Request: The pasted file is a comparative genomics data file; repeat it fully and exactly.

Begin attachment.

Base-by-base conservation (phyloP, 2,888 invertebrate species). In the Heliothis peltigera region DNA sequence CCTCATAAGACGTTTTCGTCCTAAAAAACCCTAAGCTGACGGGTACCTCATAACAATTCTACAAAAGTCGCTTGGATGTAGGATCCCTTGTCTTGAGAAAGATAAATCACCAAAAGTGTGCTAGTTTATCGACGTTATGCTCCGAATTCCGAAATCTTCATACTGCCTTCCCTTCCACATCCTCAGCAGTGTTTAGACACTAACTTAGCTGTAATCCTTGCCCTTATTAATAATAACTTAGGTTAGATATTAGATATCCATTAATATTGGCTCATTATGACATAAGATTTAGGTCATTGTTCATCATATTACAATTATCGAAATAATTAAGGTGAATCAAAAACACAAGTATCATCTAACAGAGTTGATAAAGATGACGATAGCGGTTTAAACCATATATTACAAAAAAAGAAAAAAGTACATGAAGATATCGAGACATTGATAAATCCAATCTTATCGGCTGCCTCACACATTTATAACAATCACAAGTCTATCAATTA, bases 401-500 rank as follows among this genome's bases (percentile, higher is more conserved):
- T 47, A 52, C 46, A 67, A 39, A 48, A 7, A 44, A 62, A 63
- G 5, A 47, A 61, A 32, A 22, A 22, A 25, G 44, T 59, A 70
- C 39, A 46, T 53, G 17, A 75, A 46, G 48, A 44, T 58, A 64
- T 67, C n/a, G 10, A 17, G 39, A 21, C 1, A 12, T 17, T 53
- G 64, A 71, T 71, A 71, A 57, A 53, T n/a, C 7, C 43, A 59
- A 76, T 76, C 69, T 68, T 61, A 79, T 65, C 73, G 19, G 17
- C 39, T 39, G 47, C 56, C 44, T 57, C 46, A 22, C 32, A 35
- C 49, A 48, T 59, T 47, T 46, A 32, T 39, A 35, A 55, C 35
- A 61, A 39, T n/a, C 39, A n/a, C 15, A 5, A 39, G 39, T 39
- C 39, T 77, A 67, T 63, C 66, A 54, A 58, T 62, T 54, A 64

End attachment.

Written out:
Base-by-base conservation (phyloP, 2,888 invertebrate species). In the Heliothis peltigera region DNA sequence CCTCATAAGACGTTTTCGTCCTAAAAAACCCTAAGCTGACGGGTACCTCATAACAATTCTACAAAAGTCGCTTGGATGTAGGATCCCTTGTCTTGAGAAAGATAAATCACCAAAAGTGTGCTAGTTTATCGACGTTATGCTCCGAATTCCGAAATCTTCATACTGCCTTCCCTTCCACATCCTCAGCAGTGTTTAGACACTAACTTAGCTGTAATCCTTGCCCTTATTAATAATAACTTAGGTTAGATATTAGATATCCATTAATATTGGCTCATTATGACATAAGATTTAGGTCATTGTTCATCATATTACAATTATCGAAATAATTAAGGTGAATCAAAAACACAAGTATCATCTAACAGAGTTGATAAAGATGACGATAGCGGTTTAAACCATATATTACAAAAAAAGAAAAAAGTACATGAAGATATCGAGACATTGATAAATCCAATCTTATCGGCTGCCTCACACATTTATAACAATCACAAGTCTATCAATTA, bases 401-500 rank as follows among this genome's bases (percentile, higher is more conserved):
- T 47, A 52, C 46, A 67, A 39, A 48, A 7, A 44, A 62, A 63
- G 5, A 47, A 61, A 32, A 22, A 22, A 25, G 44, T 59, A 70
- C 39, A 46, T 53, G 17, A 75, A 46, G 48, A 44, T 58, A 64
- T 67, C n/a, G 10, A 17, G 39, A 21, C 1, A 12, T 17, T 53
- G 64, A 71, T 71, A 71, A 57, A 53, T n/a, C 7, C 43, A 59
- A 76, T 76, C 69, T 68, T 61, A 79, T 65, C 73, G 19, G 17
- C 39, T 39, G 47, C 56, C 44, T 57, C 46, A 22, C 32, A 35
- C 49, A 48, T 59, T 47, T 46, A 32, T 39, A 35, A 55, C 35
- A 61, A 39, T n/a, C 39, A n/a, C 15, A 5, A 39, G 39, T 39
- C 39, T 77, A 67, T 63, C 66, A 54, A 58, T 62, T 54, A 64